As the controversy over the use of animals in research wages on, Morris Animal Foundation has embarked on a study that should engender no objections.

Called the “Golden Retriever Lifetime Study,” the foundation is looking for 3,000 volunteers to participate in what is described as “the largest and longest study ever conducted to advance veterinary medicine for dogs,” to track dogs’ health for life in order to gain insights into preventing and treating cancer and other canine diseases.

Participants and their veterinarians will be asked to collect information, data, and samples from their Goldens over the next 10 to 14 years.  Data collected will be analyzed to determine if certain genetic, environmental and/or nutritional factors contribute to the development of cancer and other canine diseases.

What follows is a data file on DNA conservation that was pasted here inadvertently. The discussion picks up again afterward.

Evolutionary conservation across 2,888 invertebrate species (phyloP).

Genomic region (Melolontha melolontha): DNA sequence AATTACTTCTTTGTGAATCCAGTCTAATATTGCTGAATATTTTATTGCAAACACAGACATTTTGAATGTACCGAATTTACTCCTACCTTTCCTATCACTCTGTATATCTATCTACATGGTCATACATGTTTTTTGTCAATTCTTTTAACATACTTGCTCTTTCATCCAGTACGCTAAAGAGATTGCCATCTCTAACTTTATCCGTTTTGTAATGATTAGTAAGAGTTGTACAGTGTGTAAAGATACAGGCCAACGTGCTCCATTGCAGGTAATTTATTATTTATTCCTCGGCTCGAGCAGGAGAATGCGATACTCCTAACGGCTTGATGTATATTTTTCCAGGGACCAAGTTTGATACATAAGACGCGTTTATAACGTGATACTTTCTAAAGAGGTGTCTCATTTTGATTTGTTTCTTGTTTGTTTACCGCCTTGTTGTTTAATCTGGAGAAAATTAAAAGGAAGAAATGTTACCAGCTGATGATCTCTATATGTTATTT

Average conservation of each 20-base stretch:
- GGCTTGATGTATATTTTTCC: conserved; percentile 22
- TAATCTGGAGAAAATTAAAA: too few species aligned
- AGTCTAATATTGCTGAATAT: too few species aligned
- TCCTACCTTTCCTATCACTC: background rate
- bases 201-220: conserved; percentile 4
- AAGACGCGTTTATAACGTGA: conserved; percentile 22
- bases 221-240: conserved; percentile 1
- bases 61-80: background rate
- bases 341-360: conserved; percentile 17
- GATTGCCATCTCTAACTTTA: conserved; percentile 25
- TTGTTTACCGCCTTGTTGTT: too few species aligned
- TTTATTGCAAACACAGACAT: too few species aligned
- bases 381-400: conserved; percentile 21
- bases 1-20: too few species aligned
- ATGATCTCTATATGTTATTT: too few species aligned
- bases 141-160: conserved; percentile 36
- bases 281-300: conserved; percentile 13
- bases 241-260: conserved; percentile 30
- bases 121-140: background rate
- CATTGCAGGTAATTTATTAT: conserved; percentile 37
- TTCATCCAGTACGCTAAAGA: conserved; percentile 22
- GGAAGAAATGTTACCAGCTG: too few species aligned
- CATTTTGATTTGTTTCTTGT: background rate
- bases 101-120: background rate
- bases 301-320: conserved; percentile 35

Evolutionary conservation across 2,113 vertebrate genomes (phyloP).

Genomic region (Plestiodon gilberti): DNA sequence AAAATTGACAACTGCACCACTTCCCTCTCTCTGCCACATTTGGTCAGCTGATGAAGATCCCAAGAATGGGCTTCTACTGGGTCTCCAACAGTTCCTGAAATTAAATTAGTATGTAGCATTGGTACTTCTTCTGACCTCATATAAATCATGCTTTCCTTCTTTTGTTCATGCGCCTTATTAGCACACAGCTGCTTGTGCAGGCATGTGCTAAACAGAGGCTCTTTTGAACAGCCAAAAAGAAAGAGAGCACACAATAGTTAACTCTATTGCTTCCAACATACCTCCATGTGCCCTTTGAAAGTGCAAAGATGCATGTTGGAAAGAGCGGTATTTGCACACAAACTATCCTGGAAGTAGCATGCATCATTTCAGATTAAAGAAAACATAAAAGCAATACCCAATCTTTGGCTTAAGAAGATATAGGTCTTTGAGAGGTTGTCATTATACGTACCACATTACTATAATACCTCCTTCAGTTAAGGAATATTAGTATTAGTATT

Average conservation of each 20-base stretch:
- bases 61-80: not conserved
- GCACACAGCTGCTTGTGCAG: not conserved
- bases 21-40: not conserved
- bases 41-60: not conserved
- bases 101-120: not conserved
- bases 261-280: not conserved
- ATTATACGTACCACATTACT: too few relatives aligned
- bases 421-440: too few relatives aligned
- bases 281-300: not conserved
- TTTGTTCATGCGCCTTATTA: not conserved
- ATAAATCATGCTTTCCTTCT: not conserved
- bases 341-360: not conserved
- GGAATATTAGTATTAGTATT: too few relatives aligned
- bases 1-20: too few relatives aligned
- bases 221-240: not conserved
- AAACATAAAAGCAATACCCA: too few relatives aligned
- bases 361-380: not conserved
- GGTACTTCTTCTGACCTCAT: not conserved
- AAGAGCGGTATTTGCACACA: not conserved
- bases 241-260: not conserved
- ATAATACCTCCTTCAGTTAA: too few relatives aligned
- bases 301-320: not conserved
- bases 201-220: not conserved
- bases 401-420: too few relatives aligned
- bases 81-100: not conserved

This type of long-term study is rarely performed using pets.  The logistics can be difficult to manage; the data must be carefully analyzed to minimize the impact from variable environments in which the dogs were raised.  Equally challenging is obtaining long-term commitment from dog owners who are asked to submit data and samples over the life span of their dogs.

Despite these challenges, the potential to obtain significant information from this study is great. No doubt, the data gathered will benefit all dogs, regardless of breed, and help scientists, veterinarians, and pet owners prevent the incidence of disease and increase the longevity of dogs.

Studies like this may even help identify some risk factors for humans.

This is another great example of how the interests of human and animal health are aligned.

Anyone interested in participating should visit Morris Animal Foundation’s website.

Jasmine, our 11 week-old puppy, will hopefully become part of this promising study soon.